Lockdowns, social distancing measures, travel restrictions, and new remote work policies have led hotels across the country to close their doors in 2020. Now, as cities are starting to reopen gradually and businesses start welcoming workers back into the office, professionals in the hospitality industry are also gearing up for a return to normal.
In New York City, the hospitality sector was heavily impacted by the new coronavirus. According to STR data cited by the Northwest Arkansas Democrat-Gazette, the hotel occupancy rate in NYC was down 88% in April compared to two years ago. Additionally, 200 of the city’s 700 hotels were closed, many of them permanently. According to official data, revenue from the hotel room occupancy tax is down roughly 89% compared to 2020. Lastly, the city’s hospitality sector struggles with a loss of personnel, as it suffered 257,000 jobs from March to December 2020. However, there is hope on the horizon for the hotel industry in NYC.
NYC hospitality is ready to make a comeback in 2021
Despite the struggles that the leisure and hospitality industry is currently experiencing in New York City, positive signs are beginning to show. NYC & Company recently released a report estimating that 36 million visitors will come to the city in 2021, recovering more than 50% of the 66.6 million visitors it had in 2019. The report also expects the sector to make a full recovery and welcome 69.3 million visitors in 2024. NYC & Co. is partnering with Mayor Bill de Blasio to deploy a $30 million marketing campaign to bring back tourists to the city as it gradually reopens.
Another milestone paved on the road to recovery is eliminating the 5.875% hotel room occupancy tax rate for three months, from June 1st to August 31st. The measure is designed to aid in the recovery of the hospitality sector and help hotels keep their doors open and retain their staff to welcome visitors once again.
There is more good news. According to STR, the hotel occupancy rate in NYC climbed six percentage points to 35% since January. The hospitality sector also marked its fifth monthly increase in average daily room rates, which have risen 12% since December 2020. As museums and cultural institutions reopen their doors, tourists are expected to return, as well. The Metropolitan Museum of Art, for instance, has been averaging 7,000 daily visitors in 2021, up from just 4,000 last summer.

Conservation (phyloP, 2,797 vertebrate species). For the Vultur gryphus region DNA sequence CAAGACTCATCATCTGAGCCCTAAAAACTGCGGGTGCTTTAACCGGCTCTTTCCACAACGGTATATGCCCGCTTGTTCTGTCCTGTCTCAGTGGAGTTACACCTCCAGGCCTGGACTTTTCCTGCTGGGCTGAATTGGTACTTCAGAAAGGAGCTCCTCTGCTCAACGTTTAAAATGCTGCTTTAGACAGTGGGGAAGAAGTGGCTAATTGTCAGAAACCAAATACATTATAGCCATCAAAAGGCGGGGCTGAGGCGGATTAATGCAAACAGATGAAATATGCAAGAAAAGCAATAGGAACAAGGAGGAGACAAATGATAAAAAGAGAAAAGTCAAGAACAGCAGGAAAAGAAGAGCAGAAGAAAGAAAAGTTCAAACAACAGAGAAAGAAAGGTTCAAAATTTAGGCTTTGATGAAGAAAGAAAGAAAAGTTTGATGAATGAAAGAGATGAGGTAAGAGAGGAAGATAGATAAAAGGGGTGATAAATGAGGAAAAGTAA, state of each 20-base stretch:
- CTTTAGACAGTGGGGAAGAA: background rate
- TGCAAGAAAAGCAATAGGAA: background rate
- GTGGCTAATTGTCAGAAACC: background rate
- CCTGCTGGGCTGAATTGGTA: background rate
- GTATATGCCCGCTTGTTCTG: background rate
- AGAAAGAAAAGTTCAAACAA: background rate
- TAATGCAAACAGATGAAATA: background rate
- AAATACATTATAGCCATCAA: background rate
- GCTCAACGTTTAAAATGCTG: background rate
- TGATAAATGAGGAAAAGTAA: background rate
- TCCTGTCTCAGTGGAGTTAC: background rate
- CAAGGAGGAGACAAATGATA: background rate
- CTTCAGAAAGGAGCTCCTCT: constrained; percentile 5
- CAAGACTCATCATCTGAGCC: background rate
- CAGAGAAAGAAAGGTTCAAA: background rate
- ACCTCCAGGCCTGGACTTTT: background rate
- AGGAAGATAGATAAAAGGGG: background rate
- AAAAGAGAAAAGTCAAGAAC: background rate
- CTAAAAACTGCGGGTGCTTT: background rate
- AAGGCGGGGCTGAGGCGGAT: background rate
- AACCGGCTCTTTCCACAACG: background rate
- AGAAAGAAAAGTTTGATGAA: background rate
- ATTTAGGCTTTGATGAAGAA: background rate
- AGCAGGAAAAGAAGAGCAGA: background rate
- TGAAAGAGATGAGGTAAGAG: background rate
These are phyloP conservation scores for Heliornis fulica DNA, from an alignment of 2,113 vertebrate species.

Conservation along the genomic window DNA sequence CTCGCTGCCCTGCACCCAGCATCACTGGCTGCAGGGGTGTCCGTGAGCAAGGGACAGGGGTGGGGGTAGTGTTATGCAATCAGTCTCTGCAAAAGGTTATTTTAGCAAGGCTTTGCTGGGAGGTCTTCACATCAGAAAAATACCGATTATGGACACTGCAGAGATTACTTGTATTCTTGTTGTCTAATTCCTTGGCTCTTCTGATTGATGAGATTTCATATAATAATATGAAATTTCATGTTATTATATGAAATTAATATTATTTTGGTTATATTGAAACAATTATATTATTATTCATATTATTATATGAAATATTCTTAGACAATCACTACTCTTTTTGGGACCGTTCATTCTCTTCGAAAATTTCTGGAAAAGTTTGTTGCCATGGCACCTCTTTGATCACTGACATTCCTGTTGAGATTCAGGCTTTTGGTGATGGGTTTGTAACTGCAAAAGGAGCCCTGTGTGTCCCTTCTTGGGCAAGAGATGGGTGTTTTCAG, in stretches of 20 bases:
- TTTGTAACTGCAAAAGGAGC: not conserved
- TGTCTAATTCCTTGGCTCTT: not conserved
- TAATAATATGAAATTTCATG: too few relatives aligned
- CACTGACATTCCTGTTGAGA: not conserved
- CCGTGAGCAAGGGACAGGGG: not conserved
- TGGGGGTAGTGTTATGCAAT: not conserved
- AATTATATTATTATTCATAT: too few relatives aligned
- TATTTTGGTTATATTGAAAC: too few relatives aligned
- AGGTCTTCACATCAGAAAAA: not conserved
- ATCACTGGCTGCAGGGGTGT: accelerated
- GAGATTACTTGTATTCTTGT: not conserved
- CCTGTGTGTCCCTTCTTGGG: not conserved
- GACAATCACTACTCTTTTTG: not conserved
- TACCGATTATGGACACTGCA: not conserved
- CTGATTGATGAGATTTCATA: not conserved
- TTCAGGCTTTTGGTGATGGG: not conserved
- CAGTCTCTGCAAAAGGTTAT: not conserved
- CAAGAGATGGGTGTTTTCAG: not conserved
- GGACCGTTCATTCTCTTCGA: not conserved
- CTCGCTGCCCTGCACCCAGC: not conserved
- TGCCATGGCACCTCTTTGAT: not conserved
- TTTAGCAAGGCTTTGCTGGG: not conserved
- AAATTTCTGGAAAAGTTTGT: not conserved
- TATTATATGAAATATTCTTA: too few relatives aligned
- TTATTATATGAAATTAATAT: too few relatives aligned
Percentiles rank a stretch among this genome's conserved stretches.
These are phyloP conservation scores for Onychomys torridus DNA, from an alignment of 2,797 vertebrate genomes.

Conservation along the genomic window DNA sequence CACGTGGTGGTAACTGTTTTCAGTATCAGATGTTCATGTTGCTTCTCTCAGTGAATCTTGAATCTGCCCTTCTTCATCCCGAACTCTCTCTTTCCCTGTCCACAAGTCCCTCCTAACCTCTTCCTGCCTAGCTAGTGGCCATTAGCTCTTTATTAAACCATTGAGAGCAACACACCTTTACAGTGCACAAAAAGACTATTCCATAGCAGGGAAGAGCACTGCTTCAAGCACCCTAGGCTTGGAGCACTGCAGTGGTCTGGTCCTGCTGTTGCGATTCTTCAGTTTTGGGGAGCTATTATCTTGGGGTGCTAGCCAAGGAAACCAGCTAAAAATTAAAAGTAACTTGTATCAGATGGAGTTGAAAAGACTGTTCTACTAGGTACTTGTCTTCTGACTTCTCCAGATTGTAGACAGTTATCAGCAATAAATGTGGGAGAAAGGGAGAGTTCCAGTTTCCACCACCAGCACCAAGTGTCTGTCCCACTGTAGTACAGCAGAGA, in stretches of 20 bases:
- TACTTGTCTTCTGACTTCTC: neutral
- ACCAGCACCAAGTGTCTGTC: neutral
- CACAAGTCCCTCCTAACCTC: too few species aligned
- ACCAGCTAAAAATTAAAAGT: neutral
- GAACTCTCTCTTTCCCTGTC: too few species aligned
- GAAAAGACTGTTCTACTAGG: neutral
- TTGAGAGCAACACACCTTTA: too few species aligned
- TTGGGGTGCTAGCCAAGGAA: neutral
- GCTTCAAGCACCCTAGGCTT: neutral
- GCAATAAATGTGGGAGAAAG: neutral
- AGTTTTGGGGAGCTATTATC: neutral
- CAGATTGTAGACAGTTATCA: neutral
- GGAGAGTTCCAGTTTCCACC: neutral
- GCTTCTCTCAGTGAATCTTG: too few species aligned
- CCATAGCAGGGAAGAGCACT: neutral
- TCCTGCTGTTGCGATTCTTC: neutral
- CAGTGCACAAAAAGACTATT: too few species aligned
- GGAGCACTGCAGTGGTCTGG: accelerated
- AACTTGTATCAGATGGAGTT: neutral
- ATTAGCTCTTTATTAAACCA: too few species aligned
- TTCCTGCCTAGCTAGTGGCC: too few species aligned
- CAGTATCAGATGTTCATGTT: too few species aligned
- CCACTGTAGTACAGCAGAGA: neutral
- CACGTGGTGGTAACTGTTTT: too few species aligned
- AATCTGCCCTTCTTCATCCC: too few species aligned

Despite the slow recovery, new hotels are in store for NYC
While there are still many miles to go before the NYC hospitality industry returns to pre-pandemic levels, developers are wasting no time preparing for the imminent return of visitors to the Big Apple. Wharton Properties has submitted plans with the city for a 363-key hotel at 25 West 34th Street, right across the street from the Empire State Building. The hotel is set to replace an existing three-story retail building subleased to Superdry, which is expected to vacate in 2023. The first hotel on Roosevelt Island is also on track to open this June. Dubbed Graduate Roosevelt, the hotel will include 224 rooms across 18 stories and will feature stunning views of the Manhattan skyline and beyond.
Existing New York City hotels have already started opening their doors to visitors. The Pierre opened in the fall, The Carlyle opened in November, while The Mandarin Oriental New York and the Park Hyatt New York reopened on April 1st. The iconic Plaza Hotel, St. Regis, and The Ritz-Carlton New York are reopening in June.
More new hotels are expected to open in the city over the following years. According to the NWA, there are 116 properties under development, with 110,000 rooms available by the end of the year – a 25% increase year-over-year. STR projects that 78 new hotels will bring more than 13,000 rooms to the city in 2021, including a 489-key development near Hudson Yards by Arlo Hotels. Other projects in the pipeline include the 74-key Brooklyn Vybe Hotel, the 33-key Baltic Hotel, and the 114-key ModernHaus SoHo, which will replace the James Hotel.
All in all, the city’s hospitality sector is ready for a comeback. With vaccinations underway and travel restrictions beginning to relax, tourists are expected to soon flock to the Big Apple once again.